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Canada’s booming startup sector means more and more entrepreneurs are looking to capitalize on favourable market conditions by establishing their own business. This is anything but simple though, and when debating how to secure the necessary financing for a new business, there are quite a few options. Some applicants will opt for a traditional loan from a financial provider. For others, a secured loan is more appealing.
Here at Smarter Loans, we understand that the concept of a personally secured loan might be worrisome. But rest assured that our team wants to help you find a secured loan provider that will address all of your needs while remaining within your comfort zone. We have updated our loan directory to this end; you can browse loan providers in the list below to understand the major offerings from the most reputable companies in Canada. Examine their various interest rates, customer reviews and products to understand your options. Simply hit “Apply Now” to get your application started; you could be awarded your new loan in less than a week!
And if you’re unsure which provider is right for you, pre-apply with Smarter Loans. Our team will analyze your application details and help match you with the best provider for your circumstances.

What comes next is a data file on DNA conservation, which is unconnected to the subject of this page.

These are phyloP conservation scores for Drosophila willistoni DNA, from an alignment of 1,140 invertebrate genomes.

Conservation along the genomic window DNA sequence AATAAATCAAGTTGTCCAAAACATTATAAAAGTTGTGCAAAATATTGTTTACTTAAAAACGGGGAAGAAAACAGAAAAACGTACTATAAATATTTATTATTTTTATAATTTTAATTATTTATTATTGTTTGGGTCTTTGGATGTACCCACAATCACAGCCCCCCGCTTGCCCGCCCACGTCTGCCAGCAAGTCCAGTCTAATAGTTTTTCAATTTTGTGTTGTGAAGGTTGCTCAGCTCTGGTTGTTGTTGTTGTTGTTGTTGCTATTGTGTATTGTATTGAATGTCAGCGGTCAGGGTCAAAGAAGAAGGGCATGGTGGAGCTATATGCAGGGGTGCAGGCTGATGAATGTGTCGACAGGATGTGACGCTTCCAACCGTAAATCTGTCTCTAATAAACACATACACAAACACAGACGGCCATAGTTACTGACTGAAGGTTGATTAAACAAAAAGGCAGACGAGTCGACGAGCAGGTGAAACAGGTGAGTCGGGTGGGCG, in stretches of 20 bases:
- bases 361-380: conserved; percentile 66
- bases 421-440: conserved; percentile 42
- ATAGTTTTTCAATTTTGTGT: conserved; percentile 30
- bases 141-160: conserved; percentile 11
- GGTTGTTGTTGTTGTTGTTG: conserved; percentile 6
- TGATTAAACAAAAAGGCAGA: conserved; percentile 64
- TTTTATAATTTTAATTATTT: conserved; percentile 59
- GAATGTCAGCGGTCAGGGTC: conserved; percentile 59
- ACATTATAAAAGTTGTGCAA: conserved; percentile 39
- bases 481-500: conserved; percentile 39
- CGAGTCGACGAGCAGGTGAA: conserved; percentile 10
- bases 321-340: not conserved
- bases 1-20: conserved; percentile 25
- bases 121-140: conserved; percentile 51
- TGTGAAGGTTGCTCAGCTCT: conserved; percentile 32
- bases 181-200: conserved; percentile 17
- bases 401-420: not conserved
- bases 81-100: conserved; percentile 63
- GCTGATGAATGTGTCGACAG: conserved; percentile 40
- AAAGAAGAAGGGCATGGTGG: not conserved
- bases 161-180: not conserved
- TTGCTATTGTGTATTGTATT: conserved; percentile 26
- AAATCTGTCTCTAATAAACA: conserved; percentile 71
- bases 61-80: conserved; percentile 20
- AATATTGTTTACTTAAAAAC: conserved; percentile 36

We can help connect you with the top secured loan providers in Canada.
Simply put, a secured loan is a loan that is backed by collateral. For example, a mortgage is a secured loan where the collateral is the house being mortgaged. An auto loan may be secured if it is backed by the car being financed. If the borrower defaults on the loan, the lender can seize the collateral in lieu of payment – so in the case of a mortgage, this would be a foreclosure. Entrepreneurs may secure a loan against a personal asset in order to finance a new business.
Secured loans are considered less risky to lenders because in the event of default, they have an asset to help cover the cost of the debt, and so are less likely to be out of pocket. This means that they can be easier to qualify for than unsecured loans, and often have more favourable terms. The downside to the borrower is that if you neglect the payments on your secured loan, you risk losing the asset you used as collateral.
Secured loans are extremely useful in the event that you need to raise funds for a specific purpose and have a valuable asset that you can leverage. These loans can be used for a wide range of purposes, including:
Secured loans can also be a great way to build credit if you are new to Canada, or to repair poor credit history. Accessing a secured loan will be easier in both instances than accessing an unsecured loan; by making all of your payments promptly you will build positive credit. However, this plan can backfire if you overextend yourself or are not diligent about making your payments on time.